Germinating Seeds Indoors

To start your seeds indoors, all you need is a container and tray, potting mix, and labels.

Are you eager to get a head start on your vegetable garden? We are here to tell you it’s possible to do so! While many will wait until the vegetable plants have become available at local retailers, starting your own seed indoors will yield faster produce and allow you to raise the varieties you want without relying on what the retailers have available. To start your seeds indoors, all you need is a container and tray, potting mix, and labels. The container you choose should have drainage holes and could be anything including egg cartons, cell packs saved from last spring, or special seed starting kits you purchase. The tray or flat will collect excess water coming through the drainage hole. Seeds will germinate best in light soil mixtures, specifically those developed for seed starting (readily available at most stores). Fill your container with the chosen mixture and water slowly and thoroughly. Now, your seed is ready to be planted and labeled! Check the seed packet to see whether you should cover the seeds or not. Some seeds need light to germinate and should not be covered, while others should be covered with a light dusting of soil mix. Use a mister bottle of water to water the seed after it has been placed appropriately. Your germinating mix should stay moist, but you do not want to overwater. Enclosing the whole container in plastic will help create a more humid, greenhouse-like environment. *Tip: A clear plastic deli container makes a great mini-greenhouse. Once the seeds start to sprout, remove the cover.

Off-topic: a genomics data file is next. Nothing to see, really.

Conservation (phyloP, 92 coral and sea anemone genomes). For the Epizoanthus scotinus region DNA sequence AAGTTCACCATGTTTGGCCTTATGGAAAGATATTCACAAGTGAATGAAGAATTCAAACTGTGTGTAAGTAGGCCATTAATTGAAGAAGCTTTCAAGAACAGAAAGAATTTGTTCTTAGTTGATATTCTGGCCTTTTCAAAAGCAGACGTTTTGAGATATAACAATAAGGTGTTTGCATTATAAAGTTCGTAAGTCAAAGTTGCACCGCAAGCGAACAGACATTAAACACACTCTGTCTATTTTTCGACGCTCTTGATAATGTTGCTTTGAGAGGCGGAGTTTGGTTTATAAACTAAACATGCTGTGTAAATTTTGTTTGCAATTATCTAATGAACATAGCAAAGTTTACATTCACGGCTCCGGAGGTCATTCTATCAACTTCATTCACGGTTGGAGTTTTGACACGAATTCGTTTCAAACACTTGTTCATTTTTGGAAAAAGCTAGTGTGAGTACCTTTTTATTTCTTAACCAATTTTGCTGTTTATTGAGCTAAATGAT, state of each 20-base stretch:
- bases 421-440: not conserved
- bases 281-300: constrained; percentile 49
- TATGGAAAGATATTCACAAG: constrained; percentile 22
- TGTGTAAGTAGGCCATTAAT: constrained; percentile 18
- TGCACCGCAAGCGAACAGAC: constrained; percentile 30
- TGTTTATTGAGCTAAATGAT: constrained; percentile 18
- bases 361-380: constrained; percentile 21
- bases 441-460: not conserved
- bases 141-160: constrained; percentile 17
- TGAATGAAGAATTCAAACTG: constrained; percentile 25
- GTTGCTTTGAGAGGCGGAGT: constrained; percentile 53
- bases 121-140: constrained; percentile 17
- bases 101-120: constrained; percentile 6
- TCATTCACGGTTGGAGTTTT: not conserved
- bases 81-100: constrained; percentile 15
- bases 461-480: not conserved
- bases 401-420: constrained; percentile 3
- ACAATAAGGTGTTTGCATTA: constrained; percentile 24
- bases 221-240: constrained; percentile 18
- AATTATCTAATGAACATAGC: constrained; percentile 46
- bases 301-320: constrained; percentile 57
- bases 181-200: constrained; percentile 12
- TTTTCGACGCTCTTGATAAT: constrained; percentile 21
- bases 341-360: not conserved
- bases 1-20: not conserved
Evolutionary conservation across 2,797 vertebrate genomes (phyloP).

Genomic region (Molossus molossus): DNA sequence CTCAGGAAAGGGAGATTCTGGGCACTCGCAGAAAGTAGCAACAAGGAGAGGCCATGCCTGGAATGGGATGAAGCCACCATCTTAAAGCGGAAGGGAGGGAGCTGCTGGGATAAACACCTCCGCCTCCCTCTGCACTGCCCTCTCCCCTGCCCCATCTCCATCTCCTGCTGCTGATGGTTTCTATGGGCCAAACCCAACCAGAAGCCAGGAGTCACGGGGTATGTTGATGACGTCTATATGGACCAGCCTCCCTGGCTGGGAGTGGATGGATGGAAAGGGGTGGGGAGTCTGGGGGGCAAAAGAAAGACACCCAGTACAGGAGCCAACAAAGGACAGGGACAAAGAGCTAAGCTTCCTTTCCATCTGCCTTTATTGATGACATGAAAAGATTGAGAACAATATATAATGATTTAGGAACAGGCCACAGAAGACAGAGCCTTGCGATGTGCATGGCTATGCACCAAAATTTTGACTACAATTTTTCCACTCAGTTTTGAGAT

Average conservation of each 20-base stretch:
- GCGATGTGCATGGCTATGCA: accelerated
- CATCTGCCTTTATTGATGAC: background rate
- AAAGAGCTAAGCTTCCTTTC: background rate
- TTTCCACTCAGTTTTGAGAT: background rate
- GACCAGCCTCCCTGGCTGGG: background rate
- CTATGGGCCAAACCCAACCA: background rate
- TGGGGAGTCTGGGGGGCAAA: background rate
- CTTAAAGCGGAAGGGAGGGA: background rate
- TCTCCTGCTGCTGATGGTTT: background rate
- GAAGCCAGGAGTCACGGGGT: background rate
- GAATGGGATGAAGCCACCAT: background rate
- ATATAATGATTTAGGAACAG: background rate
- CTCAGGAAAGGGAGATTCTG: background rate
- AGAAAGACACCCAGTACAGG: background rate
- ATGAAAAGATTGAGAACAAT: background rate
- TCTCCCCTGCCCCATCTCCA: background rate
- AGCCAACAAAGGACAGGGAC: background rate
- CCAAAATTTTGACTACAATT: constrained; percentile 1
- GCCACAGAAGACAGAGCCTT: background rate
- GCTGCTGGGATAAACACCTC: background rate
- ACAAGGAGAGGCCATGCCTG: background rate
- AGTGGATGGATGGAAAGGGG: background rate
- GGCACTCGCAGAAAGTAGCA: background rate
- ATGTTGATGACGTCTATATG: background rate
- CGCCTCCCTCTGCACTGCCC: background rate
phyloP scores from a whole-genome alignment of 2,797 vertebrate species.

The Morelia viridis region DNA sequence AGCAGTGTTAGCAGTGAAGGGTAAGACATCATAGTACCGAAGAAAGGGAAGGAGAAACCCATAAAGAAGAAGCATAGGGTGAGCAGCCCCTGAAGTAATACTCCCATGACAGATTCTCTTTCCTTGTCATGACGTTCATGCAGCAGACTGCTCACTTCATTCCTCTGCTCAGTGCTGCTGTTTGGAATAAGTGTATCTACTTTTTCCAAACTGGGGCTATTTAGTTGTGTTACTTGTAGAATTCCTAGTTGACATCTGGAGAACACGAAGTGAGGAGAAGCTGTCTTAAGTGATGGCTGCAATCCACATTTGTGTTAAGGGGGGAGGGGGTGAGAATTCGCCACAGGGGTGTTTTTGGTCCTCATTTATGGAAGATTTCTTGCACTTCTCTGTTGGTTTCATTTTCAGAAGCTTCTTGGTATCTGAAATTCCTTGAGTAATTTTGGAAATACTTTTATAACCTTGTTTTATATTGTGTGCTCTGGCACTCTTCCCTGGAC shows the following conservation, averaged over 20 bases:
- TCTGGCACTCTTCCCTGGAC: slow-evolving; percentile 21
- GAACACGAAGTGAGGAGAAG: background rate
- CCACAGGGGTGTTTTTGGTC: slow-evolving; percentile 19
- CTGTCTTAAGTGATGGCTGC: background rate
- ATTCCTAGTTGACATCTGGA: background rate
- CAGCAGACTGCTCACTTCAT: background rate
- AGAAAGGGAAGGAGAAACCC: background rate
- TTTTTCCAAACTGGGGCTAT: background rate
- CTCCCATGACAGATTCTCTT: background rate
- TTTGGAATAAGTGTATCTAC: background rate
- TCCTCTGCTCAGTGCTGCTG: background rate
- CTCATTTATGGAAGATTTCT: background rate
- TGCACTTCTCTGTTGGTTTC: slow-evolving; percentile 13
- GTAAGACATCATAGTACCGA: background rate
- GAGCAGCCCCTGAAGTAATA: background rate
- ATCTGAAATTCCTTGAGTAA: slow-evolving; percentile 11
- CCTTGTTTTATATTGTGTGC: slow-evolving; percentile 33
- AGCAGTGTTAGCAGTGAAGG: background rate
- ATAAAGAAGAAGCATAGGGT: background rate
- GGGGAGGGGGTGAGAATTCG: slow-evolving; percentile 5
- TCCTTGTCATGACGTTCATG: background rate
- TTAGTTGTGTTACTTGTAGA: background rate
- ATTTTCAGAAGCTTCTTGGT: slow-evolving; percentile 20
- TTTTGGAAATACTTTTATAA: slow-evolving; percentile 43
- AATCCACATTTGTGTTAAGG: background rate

It is important to time your seed starting process so they will be ready to transplant outside after the last frost date in your area. Seed packets will often times contain this information, but here is a timetable to help you determine when to start:

The average date of the last spring frost in central Illinois is April 15. This means there is a 50 percent or less chance of frost on this date. The actual frost-free date for central Illinois is May 12. So to plant tomatoes on May 15, you’ll need to start tomato seeds indoors between March 20 and April 3rd.

  • 6-8 weeks: Pepper, tomato, eggplant, cauliflower, kohlrabi
  • 4-6 weeks: Swiss chard, cabbage, Brussels sprouts, broccoli, lettuce
  • 3-4 weeks: Watermelon, squash, muskmelon, cucumber, gourd
Ready? Set? Plant! All information sourced from University of Illinois Extension.